Back when Chevron was first fined $18 billion for polluting the Amazon basin, sources said that it would probably be difficult to get the company to pay such an amount.
Apparently an Ecuadorian court has agreed, because a new ruling has adjusted the amount—upward. The original fine, imposed in 2011, was one of the largest fines ever to be imposed for environmental damage. It was upheld in January 2012 by an appeals court, and the new fine results from Chevron's appeal to the Ecuadorian Supreme Court, according to Global Post.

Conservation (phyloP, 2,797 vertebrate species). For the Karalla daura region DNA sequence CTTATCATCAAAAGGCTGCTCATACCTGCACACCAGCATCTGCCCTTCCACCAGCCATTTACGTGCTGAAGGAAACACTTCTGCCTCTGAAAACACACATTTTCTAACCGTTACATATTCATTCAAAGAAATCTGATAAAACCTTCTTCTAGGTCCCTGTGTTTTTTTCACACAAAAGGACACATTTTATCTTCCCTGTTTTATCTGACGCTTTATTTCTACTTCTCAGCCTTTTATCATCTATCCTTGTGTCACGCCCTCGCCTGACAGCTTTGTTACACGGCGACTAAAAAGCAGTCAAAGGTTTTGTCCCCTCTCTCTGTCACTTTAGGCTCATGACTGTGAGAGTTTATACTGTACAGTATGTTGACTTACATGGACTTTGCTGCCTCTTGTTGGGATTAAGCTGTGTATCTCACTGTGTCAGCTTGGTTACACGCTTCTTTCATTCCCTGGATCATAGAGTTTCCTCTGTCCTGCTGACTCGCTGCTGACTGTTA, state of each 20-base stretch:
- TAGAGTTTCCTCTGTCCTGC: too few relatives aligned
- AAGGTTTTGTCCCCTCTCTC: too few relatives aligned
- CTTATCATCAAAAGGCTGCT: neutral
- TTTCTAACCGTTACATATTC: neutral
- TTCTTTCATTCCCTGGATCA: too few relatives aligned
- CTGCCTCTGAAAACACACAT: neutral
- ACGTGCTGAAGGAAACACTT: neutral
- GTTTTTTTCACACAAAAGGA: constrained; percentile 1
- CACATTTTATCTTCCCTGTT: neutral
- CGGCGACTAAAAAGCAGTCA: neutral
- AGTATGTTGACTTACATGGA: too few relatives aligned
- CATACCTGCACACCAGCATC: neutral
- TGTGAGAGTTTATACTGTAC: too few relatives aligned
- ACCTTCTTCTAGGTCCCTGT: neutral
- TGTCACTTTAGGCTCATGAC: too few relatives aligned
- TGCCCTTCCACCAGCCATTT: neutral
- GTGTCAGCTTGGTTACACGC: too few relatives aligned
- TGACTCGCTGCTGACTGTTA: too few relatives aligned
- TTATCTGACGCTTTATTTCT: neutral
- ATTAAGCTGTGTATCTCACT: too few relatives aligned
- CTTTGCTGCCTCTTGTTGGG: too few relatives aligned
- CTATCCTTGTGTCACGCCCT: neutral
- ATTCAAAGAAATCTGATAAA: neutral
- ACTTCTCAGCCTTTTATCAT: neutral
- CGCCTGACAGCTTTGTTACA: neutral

"Due to an involuntary calculation error, the reparations now amount to $19,021,552,000," reported Agence France-Presse, quoting an unnamed court source in Sucumbios, a province in Ecuador’s northeastern Amazonian region.
The original case was filed in 1993 on behalf of 43 plaintiffs that represent 30,000 local indigenous people who live in the region, which was polluted by Texaco, which owned it before Chevron acquired the operations. Texaco allegedly left contamination in the Ecuadorian Amazon region after its operations there, which ran from 1964 to 1990. Chevron acquired the company 10 years later.